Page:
In Photos: Last Airbus A380 Fuselage Travels Through French Villages

Advertisement:

The fuselage sections for the final A380 have begun making their way towards Toulouse for final assembly. The convoy passed through French villages last night, to cheering crowds and even an appearance by Airbus CEO Guillaume Faury. MSN 272 will be the last A380 assembled, with production slated to end next year.

A380
The last convoy of A380 fuselage sections passed through France last night. Photo: Getty Images

The final convoy lumbers towards Toulouse

It’s the end of an era for residents of the small French villages, who have become used to seeing crawling convoys of giant plane parts passing through their streets for the last 14 years. The final A380 sadly made its way from the factory of Saint-Nazaire to the outskirts of Toulouse, where the final assembly will take place.

Stay informed: Sign up for our daily aviation news digest.

A380
Local residents turned out to watch the convoy pass. Photo: Getty Images

Passing through villages in Gers and Haute-Garonne on Wednesday night, the three trucks carrying the huge fuselage sections were greeted with rapturous applause by residents. The streets of the villages of Gimont and Leignac were thronged with well-wishers, who spontaneously stepped into the streets to witness the historic moment.

A380
Three trucks are carrying the parts to Toulouse. Photo: Getty Images

At some points in the journey, the streets become so narrow that the clearance either side of the eight-meter wide fuselage has only 50cm clearance. As such, walkers are required to accompany the convoy to provide guidance through the small French streets.

A380
The truck said goodbye to Saint-Nazaire one last time. Photo: Getty Images

One of the trucks bore a sign reading ‘goodbye Saint-Nazaire,’ in tribute to the factory where it was built. Portraits of employees who worked on this very last Airbus A380 fuselage, which will be MSN 272, adorned the windows on all three sections.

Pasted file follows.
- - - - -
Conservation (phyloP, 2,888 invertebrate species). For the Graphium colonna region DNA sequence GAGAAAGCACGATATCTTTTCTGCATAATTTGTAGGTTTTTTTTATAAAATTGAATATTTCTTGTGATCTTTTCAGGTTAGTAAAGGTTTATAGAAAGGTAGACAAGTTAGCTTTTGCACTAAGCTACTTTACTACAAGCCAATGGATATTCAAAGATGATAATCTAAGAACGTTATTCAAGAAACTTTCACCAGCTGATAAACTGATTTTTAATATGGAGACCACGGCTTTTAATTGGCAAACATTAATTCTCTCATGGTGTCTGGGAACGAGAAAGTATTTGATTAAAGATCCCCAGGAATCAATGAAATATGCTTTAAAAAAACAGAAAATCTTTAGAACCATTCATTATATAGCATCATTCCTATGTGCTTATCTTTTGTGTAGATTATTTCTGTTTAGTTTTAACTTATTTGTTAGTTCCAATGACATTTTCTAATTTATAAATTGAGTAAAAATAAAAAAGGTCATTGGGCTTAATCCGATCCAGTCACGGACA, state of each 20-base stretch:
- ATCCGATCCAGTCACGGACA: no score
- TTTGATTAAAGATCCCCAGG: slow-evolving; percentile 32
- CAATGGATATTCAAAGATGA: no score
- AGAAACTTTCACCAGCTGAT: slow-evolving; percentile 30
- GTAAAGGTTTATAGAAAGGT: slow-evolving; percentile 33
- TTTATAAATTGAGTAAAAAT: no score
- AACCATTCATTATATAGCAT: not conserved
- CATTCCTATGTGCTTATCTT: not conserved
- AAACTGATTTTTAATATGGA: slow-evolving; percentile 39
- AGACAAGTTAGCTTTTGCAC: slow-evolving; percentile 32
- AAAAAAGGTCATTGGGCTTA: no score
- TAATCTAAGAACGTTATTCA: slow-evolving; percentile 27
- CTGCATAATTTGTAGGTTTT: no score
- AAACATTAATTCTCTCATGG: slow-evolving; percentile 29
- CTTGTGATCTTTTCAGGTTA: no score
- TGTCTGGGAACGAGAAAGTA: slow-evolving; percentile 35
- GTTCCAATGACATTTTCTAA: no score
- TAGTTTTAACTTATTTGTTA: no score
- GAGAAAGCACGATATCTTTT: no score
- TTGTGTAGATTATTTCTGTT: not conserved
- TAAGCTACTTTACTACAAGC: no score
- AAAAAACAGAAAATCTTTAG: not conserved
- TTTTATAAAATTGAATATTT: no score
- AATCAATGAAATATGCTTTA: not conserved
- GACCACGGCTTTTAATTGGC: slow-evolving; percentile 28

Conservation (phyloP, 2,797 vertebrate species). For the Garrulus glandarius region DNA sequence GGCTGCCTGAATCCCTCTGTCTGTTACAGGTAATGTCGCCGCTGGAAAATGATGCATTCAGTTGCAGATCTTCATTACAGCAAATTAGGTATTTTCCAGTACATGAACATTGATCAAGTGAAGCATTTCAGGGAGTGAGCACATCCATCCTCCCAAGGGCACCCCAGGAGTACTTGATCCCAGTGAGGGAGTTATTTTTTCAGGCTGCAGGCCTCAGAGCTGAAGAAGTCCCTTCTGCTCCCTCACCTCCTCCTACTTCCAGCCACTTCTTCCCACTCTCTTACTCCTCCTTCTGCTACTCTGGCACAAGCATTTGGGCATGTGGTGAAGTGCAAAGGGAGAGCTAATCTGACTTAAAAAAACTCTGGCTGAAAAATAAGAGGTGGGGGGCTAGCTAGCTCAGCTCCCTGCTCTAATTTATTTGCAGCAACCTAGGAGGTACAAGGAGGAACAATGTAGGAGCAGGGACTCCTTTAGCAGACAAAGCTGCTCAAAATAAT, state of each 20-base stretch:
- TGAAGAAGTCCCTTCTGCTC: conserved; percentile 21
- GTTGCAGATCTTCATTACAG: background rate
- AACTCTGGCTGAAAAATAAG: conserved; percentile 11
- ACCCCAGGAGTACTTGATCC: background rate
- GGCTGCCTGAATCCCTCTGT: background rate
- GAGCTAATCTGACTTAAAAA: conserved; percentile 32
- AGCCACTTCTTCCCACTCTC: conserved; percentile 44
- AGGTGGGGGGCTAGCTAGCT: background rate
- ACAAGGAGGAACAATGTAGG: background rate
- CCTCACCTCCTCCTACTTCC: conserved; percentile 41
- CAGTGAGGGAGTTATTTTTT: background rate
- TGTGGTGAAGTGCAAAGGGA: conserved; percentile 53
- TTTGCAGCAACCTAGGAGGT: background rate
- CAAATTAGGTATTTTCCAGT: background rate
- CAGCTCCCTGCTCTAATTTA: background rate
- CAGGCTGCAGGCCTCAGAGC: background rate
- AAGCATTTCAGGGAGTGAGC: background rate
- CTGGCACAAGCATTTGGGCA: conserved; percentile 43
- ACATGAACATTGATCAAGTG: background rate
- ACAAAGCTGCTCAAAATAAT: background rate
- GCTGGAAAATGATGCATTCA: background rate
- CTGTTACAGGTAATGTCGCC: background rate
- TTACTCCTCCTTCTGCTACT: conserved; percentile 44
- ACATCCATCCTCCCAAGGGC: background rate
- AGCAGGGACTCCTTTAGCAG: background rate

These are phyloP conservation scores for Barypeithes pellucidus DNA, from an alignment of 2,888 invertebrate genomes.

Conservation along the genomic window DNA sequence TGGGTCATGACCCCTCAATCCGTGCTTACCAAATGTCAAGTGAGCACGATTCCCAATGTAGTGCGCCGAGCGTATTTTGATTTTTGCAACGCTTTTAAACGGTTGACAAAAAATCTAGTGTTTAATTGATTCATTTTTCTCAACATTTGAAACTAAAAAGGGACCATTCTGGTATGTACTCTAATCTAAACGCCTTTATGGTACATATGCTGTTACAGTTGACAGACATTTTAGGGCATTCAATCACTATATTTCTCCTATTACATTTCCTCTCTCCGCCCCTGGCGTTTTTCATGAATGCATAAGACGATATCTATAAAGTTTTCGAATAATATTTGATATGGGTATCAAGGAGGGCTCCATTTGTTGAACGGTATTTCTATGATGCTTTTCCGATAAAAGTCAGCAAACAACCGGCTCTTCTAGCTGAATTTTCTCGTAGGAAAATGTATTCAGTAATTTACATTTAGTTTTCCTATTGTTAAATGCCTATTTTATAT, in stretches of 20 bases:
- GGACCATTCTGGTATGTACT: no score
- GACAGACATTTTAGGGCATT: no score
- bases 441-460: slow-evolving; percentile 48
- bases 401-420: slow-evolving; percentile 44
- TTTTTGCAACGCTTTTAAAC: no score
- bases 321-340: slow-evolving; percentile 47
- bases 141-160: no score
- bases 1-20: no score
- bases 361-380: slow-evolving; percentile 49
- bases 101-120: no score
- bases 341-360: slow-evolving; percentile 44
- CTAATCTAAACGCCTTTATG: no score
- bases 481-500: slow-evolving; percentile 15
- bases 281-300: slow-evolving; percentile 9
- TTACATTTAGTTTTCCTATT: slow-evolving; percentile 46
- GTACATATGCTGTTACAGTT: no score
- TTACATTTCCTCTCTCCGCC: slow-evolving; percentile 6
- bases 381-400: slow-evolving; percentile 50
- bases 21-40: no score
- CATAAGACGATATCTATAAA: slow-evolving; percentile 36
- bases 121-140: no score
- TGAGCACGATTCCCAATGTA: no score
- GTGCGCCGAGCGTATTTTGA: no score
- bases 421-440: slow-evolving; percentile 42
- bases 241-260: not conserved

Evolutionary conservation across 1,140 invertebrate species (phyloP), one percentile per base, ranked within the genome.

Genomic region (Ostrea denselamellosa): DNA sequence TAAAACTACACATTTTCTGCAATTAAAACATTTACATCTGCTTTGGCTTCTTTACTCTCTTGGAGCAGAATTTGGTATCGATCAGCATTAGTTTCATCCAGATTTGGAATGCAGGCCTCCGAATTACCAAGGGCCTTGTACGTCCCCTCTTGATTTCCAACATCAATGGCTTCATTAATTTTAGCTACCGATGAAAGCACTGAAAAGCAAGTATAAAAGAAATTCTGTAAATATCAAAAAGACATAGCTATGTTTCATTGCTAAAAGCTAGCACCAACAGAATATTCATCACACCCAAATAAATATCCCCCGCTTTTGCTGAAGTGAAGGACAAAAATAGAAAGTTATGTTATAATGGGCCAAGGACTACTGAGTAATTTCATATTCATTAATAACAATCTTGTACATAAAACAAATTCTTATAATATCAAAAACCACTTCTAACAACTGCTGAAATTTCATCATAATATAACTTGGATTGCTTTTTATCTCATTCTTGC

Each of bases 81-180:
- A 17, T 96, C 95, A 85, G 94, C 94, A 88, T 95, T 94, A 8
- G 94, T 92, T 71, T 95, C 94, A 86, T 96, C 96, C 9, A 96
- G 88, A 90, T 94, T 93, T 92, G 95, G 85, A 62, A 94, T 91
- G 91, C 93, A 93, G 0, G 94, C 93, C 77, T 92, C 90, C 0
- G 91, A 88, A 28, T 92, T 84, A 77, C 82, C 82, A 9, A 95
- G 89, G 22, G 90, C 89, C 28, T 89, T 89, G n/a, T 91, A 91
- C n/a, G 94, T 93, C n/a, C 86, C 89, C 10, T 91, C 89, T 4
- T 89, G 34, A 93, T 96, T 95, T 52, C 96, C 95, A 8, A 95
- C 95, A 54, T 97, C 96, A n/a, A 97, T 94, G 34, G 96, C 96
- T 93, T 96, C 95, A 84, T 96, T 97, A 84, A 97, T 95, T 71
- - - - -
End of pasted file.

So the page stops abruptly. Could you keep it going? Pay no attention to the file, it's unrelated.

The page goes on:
Advertisement:
A380
Portraits of employees adorned the windows of the fuselage. Photo: Getty Images

It was a fitting tribute for the giant of the skies, and one which saw the CEO of Airbus turn out too. Guillaume Faury was in Levignac to greet young members of the Airbus team and to mark the passing of the biggest commercial plane ever built.

A380
CEO of Airbus Guillaume Faury (front R) arrived in the village for the historic moment. Photo: Getty Images

Will it ever fly?

While this final A380 is destined for Emirates, there is a chance it will never actually arrive with the carrier. The Middle-East airline sealed the fate of the giant of the skies last year, when it announced it would trim its order in favor of smaller jets.

Now, with the disruption of the coronavirus pandemic curbing future travel demand, the airline has said it may look to cancel the delivery of some of the outstanding A380s still to be delivered. Airbus has nine still to deliver, eight for Emirates and one for ANA.

Advertisement:
ANA A380 Orange
ANA’s final A380 is nearing completion. Photo: Airbus

As well as the ANA A380, three of the Emirates A380s are nearing completion. Emirates has said it will take these three, but would rather cancel the other five and pay a penalty instead. As such, depending on how the talks between Emirates and Airbus go, MSN 272 might never carry a single passenger.

Emirates, Airbus A380, Premium Economy
Emirates is hoping to cancel part of its order. Photo: Getty Images

The A380, while undoubtedly a massive engineering success, never achieved commercial success. The plane was too late for its time and found itself rendered obsolete in the wake of smaller, more efficient twin jets. The COVID crisis has seen the accelerated retirement for much of the worldwide fleet, although Emirates is confident that its huge fleet will make a comeback by 2022.

Airbus will build this last A380 by next year, after which time the production line will close.

Are you sad to see the rapidly approaching end of the A380? Ever had the pleasure to fly on it? Let us know in the comments.

Advertisement: